PHOENIX, Ariz. – The data center is very much alive, and cloud computing is not going to kill it. But cloud technologies are changing the way enterprises are deploying IT capacity across on-premise data centers, colocation facilities and cloud platforms.
That was the message from Bill Kleyman, Executive Vice President of Digital Solutions at Switch, in the keynote of Data Center World conference Wednesday at the Phoenix Convention Center. Kleyman summarized the results of the latest annual State of the Data Center survey from AFCOM.
“The cloud is not a replacement for the data center,” said Kleyman. “It’s a complement to the data center.”
The role of cloud computing is top-of-mind for the membership of AFCOM, which includes many corporate data center managers seeking to help their companies navigate a changing IT landscape. When research firms like Gartner proclaim that “the data center is dead” and predict that 80 percent of corporate data centers will be shuttered by 2025, it leaves many on-premise data center professionals pondering what lies ahead.
The State of the Data Center report presents a different assessment: Enterprise IT is becoming more cloud-like, with growing adoption of Linux containers and orchestration (35 percent of respondents), and the OpenStack platform (33 percent).
“In the next 12 months, cloud will be the dominant model,” said Kleyman. “There’s now a better level of maturity and understanding what cloud really is about.”
That doesn’t mean enterprise workloads will all shift to the cloud. Instead, cloud technologies are extending into the enterprise in the form of private clouds and hybrid clouds that span a public cloud platform and a private cloud. When it comes to the flavors of cloud computing, State of the Data Center participants say they are most likely to implement private cloud (57 percent) versus public cloud (46 percent) or a hybrid models (35 percent).
These changes come against the backdrop of rapid growth for all forms of data centers, amid rising adoption of machine learning/AI and BigData strategies.
“We are creating the foundation for the digital future,” said Kleyman. “Across the nation, we are seeing the data center market continue to boom. All of this data we’re creating is influencing the need for all this data center space.”
“We are creating the foundation for the digital future. Across the nation, we are seeing the data center market continue to boom.”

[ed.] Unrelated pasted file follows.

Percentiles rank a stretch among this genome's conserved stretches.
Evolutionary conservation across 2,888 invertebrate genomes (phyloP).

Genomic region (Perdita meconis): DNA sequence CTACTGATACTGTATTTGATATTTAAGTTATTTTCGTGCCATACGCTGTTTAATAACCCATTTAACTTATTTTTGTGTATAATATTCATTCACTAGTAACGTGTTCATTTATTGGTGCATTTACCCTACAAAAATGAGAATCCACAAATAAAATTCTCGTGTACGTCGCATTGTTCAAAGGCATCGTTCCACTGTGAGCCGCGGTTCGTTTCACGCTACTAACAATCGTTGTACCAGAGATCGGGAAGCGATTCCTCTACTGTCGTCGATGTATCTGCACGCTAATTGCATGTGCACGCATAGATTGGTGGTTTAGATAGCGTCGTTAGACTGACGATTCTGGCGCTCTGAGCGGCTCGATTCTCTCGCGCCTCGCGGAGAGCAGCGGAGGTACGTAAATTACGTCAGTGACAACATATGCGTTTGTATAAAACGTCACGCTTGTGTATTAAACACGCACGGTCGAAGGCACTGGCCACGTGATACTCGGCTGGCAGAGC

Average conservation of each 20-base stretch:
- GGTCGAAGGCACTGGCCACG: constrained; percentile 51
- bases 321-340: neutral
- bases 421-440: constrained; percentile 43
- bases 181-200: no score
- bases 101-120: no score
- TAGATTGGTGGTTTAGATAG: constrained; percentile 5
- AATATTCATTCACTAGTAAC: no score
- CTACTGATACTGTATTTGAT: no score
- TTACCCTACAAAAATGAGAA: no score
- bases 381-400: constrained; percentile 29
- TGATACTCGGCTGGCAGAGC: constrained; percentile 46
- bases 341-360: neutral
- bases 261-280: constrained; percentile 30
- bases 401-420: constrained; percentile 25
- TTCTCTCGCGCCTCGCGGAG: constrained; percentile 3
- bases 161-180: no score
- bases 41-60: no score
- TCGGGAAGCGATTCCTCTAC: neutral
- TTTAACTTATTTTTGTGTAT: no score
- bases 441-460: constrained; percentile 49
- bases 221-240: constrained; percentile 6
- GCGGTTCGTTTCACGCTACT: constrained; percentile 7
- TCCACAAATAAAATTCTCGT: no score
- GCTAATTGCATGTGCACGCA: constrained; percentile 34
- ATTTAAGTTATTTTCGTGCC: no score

Bill Kleyman, Switch
Survey respondents, almost across the board, expect to expand their data center networks over the next three years, both in the number of facilities (from an average of 12 to 17 over the next three years), as well as square footage.
That includes deployments for forms of edge computing that move data and services closer to the end user, reducing the latency of applications. The trend driving the edge computing model is the increased use of consumer mobile devices, especially consumption of video and virtual reality content and the growth of sensors as part of the Internet of Things.
“Slow is the new down,” said Kleyman. “That’s a huge driver for edge computing.”
Just 23 percent of AFCOM respondents have currently adopted edge strategies, but an additional 34 percent expect to deploy edge over the next three years.
At DCF we’ve written about the growing trend to manage resiliency through the network, as well as the increased use of variable resiliency – housing some workloads with no generator or UPS support – as a means of reducing the need for redundant infrastructure (and the accompanying expense).
Some segments of the AFCOM membership appear to be trending in the opposite direction, and are contemplating additional redundancy, according to the State of the Data Center report.
The largest group of respondents (47 percent) are currently using an N+1 power configuration, as would be expected. But the AFCOM members using a more redundant N+2 configuration is expected to rise from the current 21 percent to 30 percent over the next three years.
A similar trend shows up in cooling, where N+1 (44 percent) is the predominant approach, but use of an N+2 design appears poised to rise from 24 percent today to 27 percent in three years. We’ll explore this topic more in additional coverage from Data Center World.
Data Center Management
Kleyman was intrigued by the survey results concerning data center management and DCIM (data center infrastructure management) tools. The DCIM market has evolved gradually as end users work through the best ways to use the technology, especially with assets spread across complex environments spanning cloud, colo and on-premises.
But Kleyman discerns the seeds of change in the State of the Data Center results on predictive analytics, which ranks at the bottom of the list of features in current use, but has the highest projected adoption rate (33 percent) over the next three years.
“I think the DCIM market is going to see a big shift in the next three to four years,” said Kleyman.